Hakka Cuisine Amplifies Hakka Culture
【◎English translation: Hou Ya-ting
◎Photos courtesy of CHSG Studio, Council for Hakka Affairs】
Many of Kaohsiung's Hakka residents originally came from Taoyuan, Hsinchu, Miaoli, Taichung and Pingtung. They began migrating to Kaohsiung when the port was being constructed and there was a high demand for skilled labor. Today, many of these Hakka residents still live in the Meinong, Liouguei, Shanlin and Jiasian, which are districts that represent a variety of regional cultures. Over the years, the number of Hakka residents has increased and a distinct culture and cuisine still thrives.
When the Hakka people first settled in the area, they either worked in agriculture or as laborers in the surrounding region. The jobs required a lot of physical labor; therefore, Hakka cuisine is heartier and cooked with fattier meats. It is designed to restore stamina and reflects the local lifestyle in many ways. In Kaohsiung, the Hakka people were forced to live on the sides of the mountains and hills; therefore, they had to get meat from poultry, cattle or wild animals. They also ate a lot of rice, sweet potato, tofu and a variety of pickled vegetables such as Chinese mustard leaves and jade radish. This delicious cuisine has become famous throughout Taiwan.
※ Braised Pork Shank
Braised pork shank and pork belly is considered to be the Hakka regional signature dish. Chefs have worked on refining it over the years. The dish is made in a covered pot, with the braised pork stewed in soy sauce and rice wine. The pork is ready to serve when the broth has flavored the meat, and it has turned brown in color. The delicious pork becomes tender, savory and succulent, and the fat melts in your mouth. One of Meinong's local artists, Ms. Jhong Shun-wun states Hakka residents like braised pork shank so much that it has become a crucial traditional dish that is always served during Lunar New Year family feasts. It is the ultimate comfort food of Hakka cuisine.
※ Hakka-style Stir-fry with Pork and Squid
Stir-fry with pork and squid is a Hakka dish that is customary during religious feasts. The Hakka people have traditionally been farmers. It is often made for dedication ceremonies that pay respect and gratitude toward their deities, with the hopes that they will bring forth a successful harvest. These thanksgiving ceremonies take place when the Hakka farmers sow the seeds and then again during harvest. Some of these cycles run in conjunction with major holidays such Lunar New Year. During these ceremonies dishes have to be first offered to the gods. Therefore, the dishes still had to last longer, so they would still taste good after it had been set out for long periods of time. The Hakka people found stir-frying the pork and squid, would keep it fresh, tasty and flavorful.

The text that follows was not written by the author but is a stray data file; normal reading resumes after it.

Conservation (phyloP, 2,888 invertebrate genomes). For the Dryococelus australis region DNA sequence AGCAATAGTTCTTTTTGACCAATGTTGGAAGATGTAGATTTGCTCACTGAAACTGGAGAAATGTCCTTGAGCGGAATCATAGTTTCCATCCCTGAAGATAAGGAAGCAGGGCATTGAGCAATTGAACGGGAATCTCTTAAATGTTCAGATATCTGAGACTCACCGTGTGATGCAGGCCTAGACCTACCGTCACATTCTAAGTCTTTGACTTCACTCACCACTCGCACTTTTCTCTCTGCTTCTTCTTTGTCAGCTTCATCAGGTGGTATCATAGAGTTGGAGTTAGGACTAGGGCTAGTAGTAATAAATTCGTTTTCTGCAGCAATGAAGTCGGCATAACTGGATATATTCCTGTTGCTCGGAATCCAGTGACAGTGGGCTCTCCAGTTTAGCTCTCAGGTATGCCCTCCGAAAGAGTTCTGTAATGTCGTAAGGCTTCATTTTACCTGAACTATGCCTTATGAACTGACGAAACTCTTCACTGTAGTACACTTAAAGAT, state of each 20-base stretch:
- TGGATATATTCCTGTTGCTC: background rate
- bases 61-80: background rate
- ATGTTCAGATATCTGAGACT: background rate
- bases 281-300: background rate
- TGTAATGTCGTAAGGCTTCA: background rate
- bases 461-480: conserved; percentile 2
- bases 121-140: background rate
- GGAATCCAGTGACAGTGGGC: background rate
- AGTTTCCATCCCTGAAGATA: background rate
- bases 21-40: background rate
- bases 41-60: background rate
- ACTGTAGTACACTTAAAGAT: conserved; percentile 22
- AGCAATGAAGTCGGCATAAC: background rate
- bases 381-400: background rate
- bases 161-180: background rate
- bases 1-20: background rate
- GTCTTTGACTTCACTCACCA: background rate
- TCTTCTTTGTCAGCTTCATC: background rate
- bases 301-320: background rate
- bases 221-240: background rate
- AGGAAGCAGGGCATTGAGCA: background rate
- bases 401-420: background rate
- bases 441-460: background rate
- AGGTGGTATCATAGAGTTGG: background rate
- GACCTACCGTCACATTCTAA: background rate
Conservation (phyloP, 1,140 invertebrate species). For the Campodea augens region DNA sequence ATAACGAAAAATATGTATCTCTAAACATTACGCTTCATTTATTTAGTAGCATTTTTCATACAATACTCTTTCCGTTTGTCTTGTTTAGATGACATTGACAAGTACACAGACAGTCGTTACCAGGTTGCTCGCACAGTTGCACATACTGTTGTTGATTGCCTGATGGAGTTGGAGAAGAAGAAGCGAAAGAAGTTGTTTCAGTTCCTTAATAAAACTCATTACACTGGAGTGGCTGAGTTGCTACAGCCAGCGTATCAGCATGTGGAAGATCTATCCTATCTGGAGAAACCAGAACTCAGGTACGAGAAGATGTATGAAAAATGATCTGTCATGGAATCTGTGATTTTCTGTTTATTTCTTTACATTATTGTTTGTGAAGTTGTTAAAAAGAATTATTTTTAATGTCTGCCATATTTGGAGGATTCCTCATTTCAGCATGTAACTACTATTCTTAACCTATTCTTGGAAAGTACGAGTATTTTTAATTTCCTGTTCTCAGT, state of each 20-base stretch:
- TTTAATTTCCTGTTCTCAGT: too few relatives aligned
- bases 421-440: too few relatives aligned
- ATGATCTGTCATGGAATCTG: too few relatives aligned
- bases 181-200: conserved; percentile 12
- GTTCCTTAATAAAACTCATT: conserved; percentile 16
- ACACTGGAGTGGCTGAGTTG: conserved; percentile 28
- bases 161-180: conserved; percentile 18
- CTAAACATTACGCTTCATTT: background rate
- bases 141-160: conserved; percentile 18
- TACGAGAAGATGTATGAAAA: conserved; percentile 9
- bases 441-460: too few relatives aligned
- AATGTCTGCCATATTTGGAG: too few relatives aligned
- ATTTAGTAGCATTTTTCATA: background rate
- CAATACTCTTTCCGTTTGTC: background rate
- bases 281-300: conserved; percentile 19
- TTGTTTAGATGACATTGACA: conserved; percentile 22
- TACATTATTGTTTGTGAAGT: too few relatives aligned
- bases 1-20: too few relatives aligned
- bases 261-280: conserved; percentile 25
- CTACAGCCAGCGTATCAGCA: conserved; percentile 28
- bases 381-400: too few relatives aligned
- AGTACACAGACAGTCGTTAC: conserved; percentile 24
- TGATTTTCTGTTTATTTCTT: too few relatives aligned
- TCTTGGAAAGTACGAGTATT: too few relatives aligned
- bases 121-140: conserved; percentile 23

Stir-fried pork and squid is fried in a pan with sliced pork belly, extra-firm, block tofu, thin strips of dried squid, chopped garlic, scallions, red peppers that are cooked in rice wine and soy sauce. Since this dish has been widely adopted in Taiwan, each chef has their own interpretation. It is usually enjoyed with a bowl of rice.
※ Hakka Rice Cake
In the Hakka culture, rice is considered to be staple food. They have even developed variations of it, such as grinding it into flour or turning it into rice milk. They also continue to make ancient traditional snacks with it, such as Red Tortoise Cake (rice cake), steamed cake and glutinous rice cake. According to Hakka custom, Red Tortoise Cake is also known as new born baby rice cake. Since they are traditionally an agrarian culture, males are considered to be the main contributors to the labor intensive farming. Therefore, whenever a family has a baby boy, the family puts out new born baby rice cakes as an offering during the next Lantern Festival. This is done in hopes that the deities will protect the health of the baby. The family then distributes the new born baby rice cakes to relatives and friends.
Hakka cuisine is unique and delicious. Its rich ingredients have energized hard working farmers and visitors alike. It literally epitomizes hardship and the Hakka people's distinct culture.
Tasty Hakka cuisine
▲Lin's Hakka Flat Rice Noodle
No. 25 Meising Street, Meinong District, Kaohsiung City
Tel: (07) 681-3147
Open: 10:00- 21:00
▲A-cheng Flat Rice Noodle
No. 412 Jhongshan 2nd Road, Meinong District, Kaohsiung City
Tel: (07) 681-7370
Open: 07:00- 19:00 (closed Tuesdays)
▲Jiajhen Hakka Cuisine
No. 308 Jianguo 1st Road, Lingya District, Kaohsiung City
Tel: (07) 238-1766
Open: 11:00- 14:00; 17:00- 21:00
▲Liouduei Hakka Cuisine
No. 63 Luoyang St., Sinsing District, Kaohsiung City
Tel: (07) 237-5433
Open: 11:00- 14:00; 17:00- 21:00